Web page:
Title:
Process for coloring vulcanized rubber with improved color durability
Kind Code:
A1


Abstract:
A process for coloring vulcanized rubber granules that exhibits improved color durability is provided. Coloring is achieved by mixing low concentrations of aqueous based organic or inorganic pigment dispersions with rubber particles for a short time. Binding colorant onto the colored rubber particles is achieved when elastomer latex is added in a second step. The resulting colored vulcanized rubber particles exhibit outstanding color stability and color abrasion resistance. Optimum color adhesion onto rubber particles is achieved by use of elastomer tailored to the type of colorant used. With organic pigments such as copper phthalocyanine, excellent color abrasion resistance to vulcanized rubber particles results when elastomers such as SBR are used. With inorganic pigments such as iron oxide, excellent color abrasion resistance results when elastomers with very low glass transition temperature (Tg) such as acrylic rubber are used. The process can be readily scaled to large commercial blending equipment.



Inventors:
Coffey, Gerald P. (Chagrin Falls, OH, US)
Application Number:
10/027087
Publication Date:
09/12/2002
Filing Date:
12/20/2001
Assignee:
COFFEY GERALD P.
Primary Class:
Other Classes:
523/346, 524/430, 524/492
International Classes:
B29B17/00; C08J3/205; C08J11/06; C08L19/00; C09D7/12; (IPC1-7): C08K3/18; C08K3/26; C08K3/34
View Patent Images:



Primary Examiner:
YOON, TAE H
Attorney, Agent or Firm:
GIBBONS P.C. (NEWARK, NJ, US)
Claims:

What is claimed is:



1. A process for preparing colored vulcanized rubber granules comprising: adding aqueous pigment dispersion to uncolored vulcanized rubber granules; mixing said pigment and rubber granules a first predetermined period of time at ambient temperature to achieve uniform color coverage onto said vulcanized rubber granules to thereby form colored vulcanized rubber granules; adding elastomer latex to said colored vulcanized rubber granules; mixing said elastomer latex and said colored vulcanized rubber granules a second predetermined period of time at ambient temperature to achieve uniform rubber coating onto colored vulcanized rubber granules to thereby form rubber coated colored vulcanized rubber granules; and drying said rubber coated colored vulcanized rubber granules for a third predetermined period of time.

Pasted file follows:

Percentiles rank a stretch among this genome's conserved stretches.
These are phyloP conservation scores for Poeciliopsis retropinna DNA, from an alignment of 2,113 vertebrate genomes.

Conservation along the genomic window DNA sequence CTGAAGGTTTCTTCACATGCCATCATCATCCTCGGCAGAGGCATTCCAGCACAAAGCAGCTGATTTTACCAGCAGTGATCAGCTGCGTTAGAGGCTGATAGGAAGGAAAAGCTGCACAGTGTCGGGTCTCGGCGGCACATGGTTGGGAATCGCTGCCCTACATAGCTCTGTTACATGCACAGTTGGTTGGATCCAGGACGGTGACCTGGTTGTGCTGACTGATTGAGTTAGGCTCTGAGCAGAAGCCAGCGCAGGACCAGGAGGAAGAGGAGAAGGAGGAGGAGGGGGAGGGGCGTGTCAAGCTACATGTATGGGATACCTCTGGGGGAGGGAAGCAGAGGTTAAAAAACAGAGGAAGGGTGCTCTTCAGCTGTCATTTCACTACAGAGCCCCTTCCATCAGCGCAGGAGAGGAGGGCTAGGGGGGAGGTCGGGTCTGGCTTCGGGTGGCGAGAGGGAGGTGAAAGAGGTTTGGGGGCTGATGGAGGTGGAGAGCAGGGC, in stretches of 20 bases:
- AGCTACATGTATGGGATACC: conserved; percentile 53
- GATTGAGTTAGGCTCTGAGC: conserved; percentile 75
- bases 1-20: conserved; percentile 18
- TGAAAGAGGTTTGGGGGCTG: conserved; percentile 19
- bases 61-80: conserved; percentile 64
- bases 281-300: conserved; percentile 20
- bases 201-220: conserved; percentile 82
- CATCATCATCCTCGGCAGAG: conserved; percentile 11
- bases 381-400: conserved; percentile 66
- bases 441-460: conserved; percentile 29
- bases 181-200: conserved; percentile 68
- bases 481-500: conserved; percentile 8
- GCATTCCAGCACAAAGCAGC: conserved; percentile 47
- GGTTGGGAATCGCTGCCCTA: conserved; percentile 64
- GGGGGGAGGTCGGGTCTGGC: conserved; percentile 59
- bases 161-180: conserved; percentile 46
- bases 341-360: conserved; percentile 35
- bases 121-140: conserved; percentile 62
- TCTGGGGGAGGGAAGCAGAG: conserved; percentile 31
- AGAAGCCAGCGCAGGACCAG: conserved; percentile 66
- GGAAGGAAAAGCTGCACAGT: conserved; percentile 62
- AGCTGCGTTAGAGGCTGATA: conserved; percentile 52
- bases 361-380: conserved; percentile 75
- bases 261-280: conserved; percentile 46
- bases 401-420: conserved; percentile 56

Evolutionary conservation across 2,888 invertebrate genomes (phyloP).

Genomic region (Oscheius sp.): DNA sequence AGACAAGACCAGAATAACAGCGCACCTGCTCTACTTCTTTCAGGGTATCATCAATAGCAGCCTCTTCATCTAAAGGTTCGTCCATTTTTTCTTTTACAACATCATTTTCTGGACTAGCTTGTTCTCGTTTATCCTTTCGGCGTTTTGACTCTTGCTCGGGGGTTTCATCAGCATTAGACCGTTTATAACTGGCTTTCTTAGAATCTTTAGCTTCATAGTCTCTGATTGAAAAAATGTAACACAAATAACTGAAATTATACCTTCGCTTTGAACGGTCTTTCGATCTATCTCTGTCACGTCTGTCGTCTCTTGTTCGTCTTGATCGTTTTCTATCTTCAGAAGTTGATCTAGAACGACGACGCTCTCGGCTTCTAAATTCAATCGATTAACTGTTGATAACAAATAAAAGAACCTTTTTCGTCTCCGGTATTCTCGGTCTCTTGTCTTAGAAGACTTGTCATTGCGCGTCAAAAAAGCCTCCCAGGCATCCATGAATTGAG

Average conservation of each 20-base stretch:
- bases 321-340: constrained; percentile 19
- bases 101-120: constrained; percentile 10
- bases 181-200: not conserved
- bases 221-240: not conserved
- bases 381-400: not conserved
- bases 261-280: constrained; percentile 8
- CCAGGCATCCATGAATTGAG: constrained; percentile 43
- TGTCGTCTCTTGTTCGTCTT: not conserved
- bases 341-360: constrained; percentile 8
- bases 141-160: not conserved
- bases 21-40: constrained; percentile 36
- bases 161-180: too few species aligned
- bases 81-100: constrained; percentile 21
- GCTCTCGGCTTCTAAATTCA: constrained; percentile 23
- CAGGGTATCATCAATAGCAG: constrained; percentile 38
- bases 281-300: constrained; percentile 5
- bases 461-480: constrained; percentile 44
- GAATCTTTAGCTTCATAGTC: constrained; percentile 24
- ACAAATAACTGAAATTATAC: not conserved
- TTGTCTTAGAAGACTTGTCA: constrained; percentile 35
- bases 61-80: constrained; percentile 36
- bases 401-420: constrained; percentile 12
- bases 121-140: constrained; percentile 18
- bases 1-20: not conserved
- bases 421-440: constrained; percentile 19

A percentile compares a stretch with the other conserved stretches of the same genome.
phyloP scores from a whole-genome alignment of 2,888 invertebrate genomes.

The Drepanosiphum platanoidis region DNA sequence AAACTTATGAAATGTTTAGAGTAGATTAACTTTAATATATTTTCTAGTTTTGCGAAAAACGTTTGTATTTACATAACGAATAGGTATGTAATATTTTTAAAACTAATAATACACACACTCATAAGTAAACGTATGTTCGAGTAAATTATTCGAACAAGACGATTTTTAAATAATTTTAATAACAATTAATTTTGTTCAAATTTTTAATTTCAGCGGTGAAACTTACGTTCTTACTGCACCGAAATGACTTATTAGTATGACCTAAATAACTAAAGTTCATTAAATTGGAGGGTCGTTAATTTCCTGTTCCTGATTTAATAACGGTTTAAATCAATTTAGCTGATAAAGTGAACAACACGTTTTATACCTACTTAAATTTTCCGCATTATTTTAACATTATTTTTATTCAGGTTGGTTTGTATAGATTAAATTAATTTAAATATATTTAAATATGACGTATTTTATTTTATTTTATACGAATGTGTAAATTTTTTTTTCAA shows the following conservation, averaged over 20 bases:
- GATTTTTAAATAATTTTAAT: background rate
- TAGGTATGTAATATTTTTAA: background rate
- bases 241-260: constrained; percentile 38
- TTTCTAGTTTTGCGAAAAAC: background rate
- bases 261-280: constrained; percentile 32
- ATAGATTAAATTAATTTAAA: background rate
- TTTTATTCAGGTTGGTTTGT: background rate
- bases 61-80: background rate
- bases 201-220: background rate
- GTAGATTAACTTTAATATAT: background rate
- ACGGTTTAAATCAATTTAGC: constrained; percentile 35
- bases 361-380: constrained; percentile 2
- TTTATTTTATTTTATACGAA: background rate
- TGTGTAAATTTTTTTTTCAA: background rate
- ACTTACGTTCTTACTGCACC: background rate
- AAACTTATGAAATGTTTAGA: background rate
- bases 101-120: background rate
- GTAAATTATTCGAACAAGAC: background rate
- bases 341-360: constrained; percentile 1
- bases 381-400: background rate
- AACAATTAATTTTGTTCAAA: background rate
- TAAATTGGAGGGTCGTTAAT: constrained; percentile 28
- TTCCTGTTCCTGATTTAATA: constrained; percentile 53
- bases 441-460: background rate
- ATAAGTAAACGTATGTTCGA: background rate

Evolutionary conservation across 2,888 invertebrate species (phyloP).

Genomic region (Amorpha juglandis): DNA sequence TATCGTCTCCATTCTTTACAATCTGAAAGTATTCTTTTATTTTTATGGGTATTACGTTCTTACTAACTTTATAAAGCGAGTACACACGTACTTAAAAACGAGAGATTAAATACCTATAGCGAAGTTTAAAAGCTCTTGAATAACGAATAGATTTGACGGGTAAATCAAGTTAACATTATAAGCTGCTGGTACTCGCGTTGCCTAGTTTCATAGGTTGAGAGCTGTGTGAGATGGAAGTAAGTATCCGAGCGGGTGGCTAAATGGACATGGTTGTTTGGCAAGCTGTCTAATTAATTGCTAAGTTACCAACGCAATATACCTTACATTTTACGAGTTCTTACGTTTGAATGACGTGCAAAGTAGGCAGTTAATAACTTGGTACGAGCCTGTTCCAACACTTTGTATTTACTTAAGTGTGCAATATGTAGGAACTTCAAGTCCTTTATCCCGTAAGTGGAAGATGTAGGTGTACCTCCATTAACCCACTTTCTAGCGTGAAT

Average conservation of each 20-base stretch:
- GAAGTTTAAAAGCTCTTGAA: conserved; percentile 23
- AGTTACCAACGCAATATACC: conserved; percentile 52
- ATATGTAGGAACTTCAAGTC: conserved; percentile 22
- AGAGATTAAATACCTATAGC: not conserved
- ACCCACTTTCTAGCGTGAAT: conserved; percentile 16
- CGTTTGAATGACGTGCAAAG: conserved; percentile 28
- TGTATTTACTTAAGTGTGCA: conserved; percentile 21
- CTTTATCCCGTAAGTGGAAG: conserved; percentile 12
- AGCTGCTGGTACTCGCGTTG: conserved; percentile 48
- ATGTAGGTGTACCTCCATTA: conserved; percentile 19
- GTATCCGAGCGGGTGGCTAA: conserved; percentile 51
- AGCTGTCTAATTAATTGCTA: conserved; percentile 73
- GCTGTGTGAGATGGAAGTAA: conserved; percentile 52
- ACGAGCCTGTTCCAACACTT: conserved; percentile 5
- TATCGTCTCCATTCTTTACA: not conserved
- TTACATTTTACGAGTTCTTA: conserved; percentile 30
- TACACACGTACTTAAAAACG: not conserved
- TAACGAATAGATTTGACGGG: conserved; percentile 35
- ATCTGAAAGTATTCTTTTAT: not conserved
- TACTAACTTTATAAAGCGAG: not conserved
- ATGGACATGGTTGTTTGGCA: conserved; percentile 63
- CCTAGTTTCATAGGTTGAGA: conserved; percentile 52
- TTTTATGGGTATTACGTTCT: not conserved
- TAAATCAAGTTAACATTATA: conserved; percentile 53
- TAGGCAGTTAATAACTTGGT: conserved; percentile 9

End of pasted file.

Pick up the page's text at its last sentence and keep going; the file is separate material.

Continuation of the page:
2. The process of claim 1, wherein the first predetermined period of time is between about 1 to 10 minutes.

3. The process of claim 1, wherein the second predetermined period of time is between about 3 to 8 minutes.

4. The process of claim 1, wherein the drying step is accomplished at a temperature range between about 90-120° C.

5. The process of claim 1, wherein the drying step occurs at ambient temperature.

6. The process of claim 1, wherein the aqueous pigment dispersion is added to vulcanized rubber particles in a concentration range of 0.01 to 5.00 weight percent with respect to the amount of rubber used.

7. The process of claim 1, wherein the elastomer latex is added to vulcanized rubber particles contacted with aqueous pigment dispersion at a concentration range of 0.01 to 4.00 weight percent with respect to the amount of rubber used.

8. The process of claim 1, wherein the concentration of water in the mixture is in the range of 0.01 to 5.00 weight percent.

9. The process of claim 1, wherein the aqueous pigment dispersion is comprised of an organic pigment, an opacifying pigment such as titanium dioxide, zinc oxide or silicon dioxide and optionally an extender such as calcium carbonate.

10. The process of claim 9, wherein the total solids content of the aqueous organic pigment dispersion is in the range of 35 to 55 weight percent.

11. The process of claim 1, wherein the elastomer latex is styrene/butadiene (SBR) rubber optionally modified by the addition of hydroxyl and/or carboxyl groups.

12. The process of claim 1, wherein the elastomer latex is polybutadiene (PBD) rubber.